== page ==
YES. There are there supports for beauty industry workers with disabilities! Disability Related Employment Supports a.k.a. ‘DRES’ is a provincial employment support that funds supports or services for Albertans to help them find and maintain employment.
If the eligibility criteria for all parties are met, you may find supports in:
job search and
Examples of eligible assistive services:
Examples of eligible assistive technology:
Set-up, installation and training on use of specialized equipment and/or software
making a washroom accessible
raising lowering or adapting a work station
adapting equipment for the specific use of a person with a disability
power door openers
Talk to a Career and Employment Consultant to see if you meet eligibility for DRES.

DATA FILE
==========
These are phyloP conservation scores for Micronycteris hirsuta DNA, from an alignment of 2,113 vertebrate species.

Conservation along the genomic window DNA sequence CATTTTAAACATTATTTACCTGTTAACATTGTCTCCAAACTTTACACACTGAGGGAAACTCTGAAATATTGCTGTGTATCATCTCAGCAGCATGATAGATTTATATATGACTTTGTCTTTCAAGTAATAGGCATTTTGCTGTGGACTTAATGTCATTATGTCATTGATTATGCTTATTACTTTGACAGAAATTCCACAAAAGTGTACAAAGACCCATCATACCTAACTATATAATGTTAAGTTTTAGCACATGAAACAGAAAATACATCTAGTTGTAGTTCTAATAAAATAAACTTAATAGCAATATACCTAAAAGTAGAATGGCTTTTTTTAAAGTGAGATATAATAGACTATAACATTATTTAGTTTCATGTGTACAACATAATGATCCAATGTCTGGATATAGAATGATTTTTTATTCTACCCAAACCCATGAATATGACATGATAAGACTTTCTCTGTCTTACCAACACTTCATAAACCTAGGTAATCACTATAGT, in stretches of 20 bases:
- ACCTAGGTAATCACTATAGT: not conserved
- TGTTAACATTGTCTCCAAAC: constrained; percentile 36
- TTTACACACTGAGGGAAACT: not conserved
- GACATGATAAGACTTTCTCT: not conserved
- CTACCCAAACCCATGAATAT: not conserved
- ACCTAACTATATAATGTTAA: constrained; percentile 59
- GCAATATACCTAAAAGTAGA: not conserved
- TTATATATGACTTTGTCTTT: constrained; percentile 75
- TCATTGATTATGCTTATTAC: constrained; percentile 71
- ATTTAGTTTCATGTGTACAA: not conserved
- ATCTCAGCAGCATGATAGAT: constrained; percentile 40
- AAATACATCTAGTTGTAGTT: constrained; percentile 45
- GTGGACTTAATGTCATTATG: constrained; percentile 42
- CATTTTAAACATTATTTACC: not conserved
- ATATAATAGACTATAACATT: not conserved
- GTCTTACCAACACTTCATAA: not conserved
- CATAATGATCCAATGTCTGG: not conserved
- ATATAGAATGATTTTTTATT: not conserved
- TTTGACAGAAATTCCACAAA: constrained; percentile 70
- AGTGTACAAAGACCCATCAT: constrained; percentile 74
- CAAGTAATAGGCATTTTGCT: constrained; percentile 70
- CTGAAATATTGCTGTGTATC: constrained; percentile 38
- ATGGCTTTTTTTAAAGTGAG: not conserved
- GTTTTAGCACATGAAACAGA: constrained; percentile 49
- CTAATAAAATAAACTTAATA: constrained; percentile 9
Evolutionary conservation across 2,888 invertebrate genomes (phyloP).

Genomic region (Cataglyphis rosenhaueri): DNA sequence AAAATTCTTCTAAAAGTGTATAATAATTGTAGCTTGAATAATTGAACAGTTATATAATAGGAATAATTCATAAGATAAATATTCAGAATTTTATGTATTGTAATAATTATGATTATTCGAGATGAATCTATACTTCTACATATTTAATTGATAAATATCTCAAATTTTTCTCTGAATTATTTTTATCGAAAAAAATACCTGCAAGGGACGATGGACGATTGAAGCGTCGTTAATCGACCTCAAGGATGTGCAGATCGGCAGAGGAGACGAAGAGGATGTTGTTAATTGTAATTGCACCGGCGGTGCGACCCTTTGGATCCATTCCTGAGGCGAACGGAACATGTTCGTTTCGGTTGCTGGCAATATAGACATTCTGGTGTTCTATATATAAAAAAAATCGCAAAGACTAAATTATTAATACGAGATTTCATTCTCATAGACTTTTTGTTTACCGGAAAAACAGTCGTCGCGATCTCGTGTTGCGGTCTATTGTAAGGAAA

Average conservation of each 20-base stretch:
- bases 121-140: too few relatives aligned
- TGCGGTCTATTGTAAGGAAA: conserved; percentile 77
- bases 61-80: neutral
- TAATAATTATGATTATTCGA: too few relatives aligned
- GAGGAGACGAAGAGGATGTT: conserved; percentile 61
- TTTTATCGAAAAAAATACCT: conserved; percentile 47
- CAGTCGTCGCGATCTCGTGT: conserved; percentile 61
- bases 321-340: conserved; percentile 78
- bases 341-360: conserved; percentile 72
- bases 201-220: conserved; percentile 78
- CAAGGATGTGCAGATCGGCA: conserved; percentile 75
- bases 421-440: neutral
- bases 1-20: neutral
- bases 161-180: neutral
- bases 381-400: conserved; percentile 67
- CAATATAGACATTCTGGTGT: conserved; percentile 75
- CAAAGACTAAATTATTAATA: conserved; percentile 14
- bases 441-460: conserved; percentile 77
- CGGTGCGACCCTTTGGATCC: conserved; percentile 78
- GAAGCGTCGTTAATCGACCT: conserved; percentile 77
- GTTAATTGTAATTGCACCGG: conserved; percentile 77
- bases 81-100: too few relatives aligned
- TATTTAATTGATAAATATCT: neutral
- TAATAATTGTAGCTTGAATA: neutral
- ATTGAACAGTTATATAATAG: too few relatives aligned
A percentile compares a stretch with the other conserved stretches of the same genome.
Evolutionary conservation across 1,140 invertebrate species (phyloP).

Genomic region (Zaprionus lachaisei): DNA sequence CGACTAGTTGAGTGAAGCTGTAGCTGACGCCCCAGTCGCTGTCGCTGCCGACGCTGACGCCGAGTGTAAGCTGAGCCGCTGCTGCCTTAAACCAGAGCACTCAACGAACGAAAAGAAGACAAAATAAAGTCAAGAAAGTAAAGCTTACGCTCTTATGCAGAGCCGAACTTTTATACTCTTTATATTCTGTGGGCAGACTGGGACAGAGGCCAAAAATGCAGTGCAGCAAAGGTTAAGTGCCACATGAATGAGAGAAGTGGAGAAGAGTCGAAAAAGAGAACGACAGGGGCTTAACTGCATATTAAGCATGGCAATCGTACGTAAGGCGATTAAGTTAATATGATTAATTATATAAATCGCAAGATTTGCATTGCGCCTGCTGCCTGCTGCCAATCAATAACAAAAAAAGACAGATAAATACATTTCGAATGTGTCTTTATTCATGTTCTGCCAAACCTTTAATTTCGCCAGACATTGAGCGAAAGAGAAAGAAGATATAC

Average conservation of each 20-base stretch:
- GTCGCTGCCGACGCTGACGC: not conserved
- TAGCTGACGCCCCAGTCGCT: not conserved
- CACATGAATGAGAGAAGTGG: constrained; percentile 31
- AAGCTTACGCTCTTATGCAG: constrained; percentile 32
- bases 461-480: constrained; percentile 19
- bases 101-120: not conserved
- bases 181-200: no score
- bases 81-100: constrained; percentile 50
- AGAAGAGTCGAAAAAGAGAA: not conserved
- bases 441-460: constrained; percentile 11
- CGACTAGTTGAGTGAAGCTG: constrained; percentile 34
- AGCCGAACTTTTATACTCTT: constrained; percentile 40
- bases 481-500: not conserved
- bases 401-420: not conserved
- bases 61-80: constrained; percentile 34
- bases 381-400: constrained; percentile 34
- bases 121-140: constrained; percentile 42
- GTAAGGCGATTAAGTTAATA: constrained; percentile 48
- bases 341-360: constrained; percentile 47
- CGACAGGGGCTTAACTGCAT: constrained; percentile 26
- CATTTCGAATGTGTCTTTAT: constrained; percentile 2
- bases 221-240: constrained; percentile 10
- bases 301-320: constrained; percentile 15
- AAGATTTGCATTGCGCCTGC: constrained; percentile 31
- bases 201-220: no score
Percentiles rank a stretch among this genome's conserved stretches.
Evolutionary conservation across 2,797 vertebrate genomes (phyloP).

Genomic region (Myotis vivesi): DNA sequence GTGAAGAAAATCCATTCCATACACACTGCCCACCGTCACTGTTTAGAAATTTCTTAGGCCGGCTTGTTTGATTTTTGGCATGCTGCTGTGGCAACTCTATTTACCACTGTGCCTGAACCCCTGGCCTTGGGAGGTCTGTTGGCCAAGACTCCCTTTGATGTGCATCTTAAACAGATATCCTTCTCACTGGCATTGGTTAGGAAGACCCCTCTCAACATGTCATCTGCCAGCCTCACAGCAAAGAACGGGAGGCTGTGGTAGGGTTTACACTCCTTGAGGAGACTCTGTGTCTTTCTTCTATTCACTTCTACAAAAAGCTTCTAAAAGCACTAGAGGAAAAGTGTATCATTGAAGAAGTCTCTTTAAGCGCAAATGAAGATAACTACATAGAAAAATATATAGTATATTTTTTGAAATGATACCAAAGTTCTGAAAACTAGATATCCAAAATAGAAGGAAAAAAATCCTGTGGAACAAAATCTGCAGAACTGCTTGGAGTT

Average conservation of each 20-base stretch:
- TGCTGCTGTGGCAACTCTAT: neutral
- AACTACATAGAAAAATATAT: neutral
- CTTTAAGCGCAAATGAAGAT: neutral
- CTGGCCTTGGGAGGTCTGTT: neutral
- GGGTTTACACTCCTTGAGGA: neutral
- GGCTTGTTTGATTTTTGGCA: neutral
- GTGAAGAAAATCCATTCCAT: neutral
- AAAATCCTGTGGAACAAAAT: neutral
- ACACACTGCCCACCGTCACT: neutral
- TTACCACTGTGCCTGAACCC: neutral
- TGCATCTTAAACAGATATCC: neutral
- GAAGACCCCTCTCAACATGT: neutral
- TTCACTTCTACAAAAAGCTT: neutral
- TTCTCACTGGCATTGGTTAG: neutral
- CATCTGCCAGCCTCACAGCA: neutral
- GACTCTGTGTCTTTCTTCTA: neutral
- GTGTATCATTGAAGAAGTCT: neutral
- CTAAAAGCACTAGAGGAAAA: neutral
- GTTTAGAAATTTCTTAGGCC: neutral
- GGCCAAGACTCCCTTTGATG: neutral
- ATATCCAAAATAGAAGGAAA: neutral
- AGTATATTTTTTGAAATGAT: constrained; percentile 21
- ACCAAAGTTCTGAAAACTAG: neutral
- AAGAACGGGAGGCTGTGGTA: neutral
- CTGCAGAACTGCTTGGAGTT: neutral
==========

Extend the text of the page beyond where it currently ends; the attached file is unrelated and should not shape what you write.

Now that you know about DRES, that “DRES” is quite lovely, don’t you agree?
The different government forms you need to file can leave your head spinning! This article breaks down the difference between an ROE and a T4.
Record of Employment (ROE)
You file this form when you leave a job for good, or for a period of time. This form is very important because it is the document that determines whether or not you are eligible for Employment Insurance (EI) benefits.
The ROE documents the amount of hours you worked in the last 52 weeks prior to applying for EI. You must have worked at least 420 hours to be eligible for EI regular benefits.
Your employer is responsible to issue your ROE within 5 days of your last day.
You file this form every year that you work, even if you worked only a couple of days during the year.